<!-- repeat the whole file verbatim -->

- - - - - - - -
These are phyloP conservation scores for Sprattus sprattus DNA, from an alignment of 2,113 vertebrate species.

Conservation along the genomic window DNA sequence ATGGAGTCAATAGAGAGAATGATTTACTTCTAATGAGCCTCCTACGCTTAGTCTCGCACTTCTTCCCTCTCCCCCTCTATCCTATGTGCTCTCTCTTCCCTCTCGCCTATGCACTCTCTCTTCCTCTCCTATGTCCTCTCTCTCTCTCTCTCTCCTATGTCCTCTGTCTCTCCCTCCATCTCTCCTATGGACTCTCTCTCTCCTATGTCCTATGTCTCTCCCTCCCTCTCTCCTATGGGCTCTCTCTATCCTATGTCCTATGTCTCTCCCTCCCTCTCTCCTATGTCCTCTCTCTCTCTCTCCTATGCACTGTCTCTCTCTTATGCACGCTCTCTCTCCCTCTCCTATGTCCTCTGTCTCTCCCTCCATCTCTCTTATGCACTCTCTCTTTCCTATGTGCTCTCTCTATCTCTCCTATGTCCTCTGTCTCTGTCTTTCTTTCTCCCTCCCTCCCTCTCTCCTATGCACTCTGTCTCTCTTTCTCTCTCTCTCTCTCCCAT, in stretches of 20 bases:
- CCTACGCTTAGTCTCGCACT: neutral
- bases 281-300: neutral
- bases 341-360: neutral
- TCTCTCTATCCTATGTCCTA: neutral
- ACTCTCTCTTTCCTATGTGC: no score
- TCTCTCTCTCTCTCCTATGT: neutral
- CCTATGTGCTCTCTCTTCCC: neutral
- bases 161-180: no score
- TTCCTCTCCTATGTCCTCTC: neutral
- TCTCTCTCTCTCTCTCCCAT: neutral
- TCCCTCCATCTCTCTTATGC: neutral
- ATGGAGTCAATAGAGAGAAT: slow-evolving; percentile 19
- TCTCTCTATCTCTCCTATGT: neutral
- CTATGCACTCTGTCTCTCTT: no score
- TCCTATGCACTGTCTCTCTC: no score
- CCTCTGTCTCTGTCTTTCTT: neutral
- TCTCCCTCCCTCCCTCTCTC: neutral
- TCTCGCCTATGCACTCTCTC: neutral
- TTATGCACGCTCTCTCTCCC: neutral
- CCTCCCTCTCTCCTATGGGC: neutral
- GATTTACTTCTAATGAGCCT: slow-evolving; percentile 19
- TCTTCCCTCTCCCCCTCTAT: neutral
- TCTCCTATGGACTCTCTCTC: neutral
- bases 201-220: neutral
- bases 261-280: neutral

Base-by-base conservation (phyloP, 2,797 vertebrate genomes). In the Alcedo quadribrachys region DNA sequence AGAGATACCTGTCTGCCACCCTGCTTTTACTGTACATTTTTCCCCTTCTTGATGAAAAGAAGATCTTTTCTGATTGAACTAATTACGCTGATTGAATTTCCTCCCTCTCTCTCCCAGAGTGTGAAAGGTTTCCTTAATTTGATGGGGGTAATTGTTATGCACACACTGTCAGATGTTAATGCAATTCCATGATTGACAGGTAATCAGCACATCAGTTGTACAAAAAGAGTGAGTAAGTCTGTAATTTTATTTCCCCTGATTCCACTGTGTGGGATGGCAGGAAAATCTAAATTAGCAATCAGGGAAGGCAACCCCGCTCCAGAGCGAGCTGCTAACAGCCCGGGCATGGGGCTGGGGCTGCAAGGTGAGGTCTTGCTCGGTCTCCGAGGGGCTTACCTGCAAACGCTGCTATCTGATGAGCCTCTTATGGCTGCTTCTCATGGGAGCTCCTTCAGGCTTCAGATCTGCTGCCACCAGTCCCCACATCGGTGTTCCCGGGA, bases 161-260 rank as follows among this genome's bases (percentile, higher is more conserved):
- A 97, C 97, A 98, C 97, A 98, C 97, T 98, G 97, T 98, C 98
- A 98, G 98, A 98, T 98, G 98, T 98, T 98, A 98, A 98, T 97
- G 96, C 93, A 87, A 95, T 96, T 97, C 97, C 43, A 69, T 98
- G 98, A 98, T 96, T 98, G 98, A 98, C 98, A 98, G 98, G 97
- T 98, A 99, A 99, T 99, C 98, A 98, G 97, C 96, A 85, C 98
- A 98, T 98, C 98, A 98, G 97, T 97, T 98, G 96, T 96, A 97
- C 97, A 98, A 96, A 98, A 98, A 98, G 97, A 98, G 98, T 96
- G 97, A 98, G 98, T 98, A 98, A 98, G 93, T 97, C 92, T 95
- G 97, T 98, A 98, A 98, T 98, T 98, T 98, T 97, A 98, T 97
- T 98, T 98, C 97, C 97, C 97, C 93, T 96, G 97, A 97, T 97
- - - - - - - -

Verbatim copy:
These are phyloP conservation scores for Sprattus sprattus DNA, from an alignment of 2,113 vertebrate species.

Conservation along the genomic window DNA sequence ATGGAGTCAATAGAGAGAATGATTTACTTCTAATGAGCCTCCTACGCTTAGTCTCGCACTTCTTCCCTCTCCCCCTCTATCCTATGTGCTCTCTCTTCCCTCTCGCCTATGCACTCTCTCTTCCTCTCCTATGTCCTCTCTCTCTCTCTCTCTCCTATGTCCTCTGTCTCTCCCTCCATCTCTCCTATGGACTCTCTCTCTCCTATGTCCTATGTCTCTCCCTCCCTCTCTCCTATGGGCTCTCTCTATCCTATGTCCTATGTCTCTCCCTCCCTCTCTCCTATGTCCTCTCTCTCTCTCTCCTATGCACTGTCTCTCTCTTATGCACGCTCTCTCTCCCTCTCCTATGTCCTCTGTCTCTCCCTCCATCTCTCTTATGCACTCTCTCTTTCCTATGTGCTCTCTCTATCTCTCCTATGTCCTCTGTCTCTGTCTTTCTTTCTCCCTCCCTCCCTCTCTCCTATGCACTCTGTCTCTCTTTCTCTCTCTCTCTCTCCCAT, in stretches of 20 bases:
- CCTACGCTTAGTCTCGCACT: neutral
- bases 281-300: neutral
- bases 341-360: neutral
- TCTCTCTATCCTATGTCCTA: neutral
- ACTCTCTCTTTCCTATGTGC: no score
- TCTCTCTCTCTCTCCTATGT: neutral
- CCTATGTGCTCTCTCTTCCC: neutral
- bases 161-180: no score
- TTCCTCTCCTATGTCCTCTC: neutral
- TCTCTCTCTCTCTCTCCCAT: neutral
- TCCCTCCATCTCTCTTATGC: neutral
- ATGGAGTCAATAGAGAGAAT: slow-evolving; percentile 19
- TCTCTCTATCTCTCCTATGT: neutral
- CTATGCACTCTGTCTCTCTT: no score
- TCCTATGCACTGTCTCTCTC: no score
- CCTCTGTCTCTGTCTTTCTT: neutral
- TCTCCCTCCCTCCCTCTCTC: neutral
- TCTCGCCTATGCACTCTCTC: neutral
- TTATGCACGCTCTCTCTCCC: neutral
- CCTCCCTCTCTCCTATGGGC: neutral
- GATTTACTTCTAATGAGCCT: slow-evolving; percentile 19
- TCTTCCCTCTCCCCCTCTAT: neutral
- TCTCCTATGGACTCTCTCTC: neutral
- bases 201-220: neutral
- bases 261-280: neutral

Base-by-base conservation (phyloP, 2,797 vertebrate genomes). In the Alcedo quadribrachys region DNA sequence AGAGATACCTGTCTGCCACCCTGCTTTTACTGTACATTTTTCCCCTTCTTGATGAAAAGAAGATCTTTTCTGATTGAACTAATTACGCTGATTGAATTTCCTCCCTCTCTCTCCCAGAGTGTGAAAGGTTTCCTTAATTTGATGGGGGTAATTGTTATGCACACACTGTCAGATGTTAATGCAATTCCATGATTGACAGGTAATCAGCACATCAGTTGTACAAAAAGAGTGAGTAAGTCTGTAATTTTATTTCCCCTGATTCCACTGTGTGGGATGGCAGGAAAATCTAAATTAGCAATCAGGGAAGGCAACCCCGCTCCAGAGCGAGCTGCTAACAGCCCGGGCATGGGGCTGGGGCTGCAAGGTGAGGTCTTGCTCGGTCTCCGAGGGGCTTACCTGCAAACGCTGCTATCTGATGAGCCTCTTATGGCTGCTTCTCATGGGAGCTCCTTCAGGCTTCAGATCTGCTGCCACCAGTCCCCACATCGGTGTTCCCGGGA, bases 161-260 rank as follows among this genome's bases (percentile, higher is more conserved):
- A 97, C 97, A 98, C 97, A 98, C 97, T 98, G 97, T 98, C 98
- A 98, G 98, A 98, T 98, G 98, T 98, T 98, A 98, A 98, T 97
- G 96, C 93, A 87, A 95, T 96, T 97, C 97, C 43, A 69, T 98
- G 98, A 98, T 96, T 98, G 98, A 98, C 98, A 98, G 98, G 97
- T 98, A 99, A 99, T 99, C 98, A 98, G 97, C 96, A 85, C 98
- A 98, T 98, C 98, A 98, G 97, T 97, T 98, G 96, T 96, A 97
- C 97, A 98, A 96, A 98, A 98, A 98, G 97, A 98, G 98, T 96
- G 97, A 98, G 98, T 98, A 98, A 98, G 93, T 97, C 92, T 95
- G 97, T 98, A 98, A 98, T 98, T 98, T 98, T 97, A 98, T 97
- T 98, T 98, C 97, C 97, C 97, C 93, T 96, G 97, A 97, T 97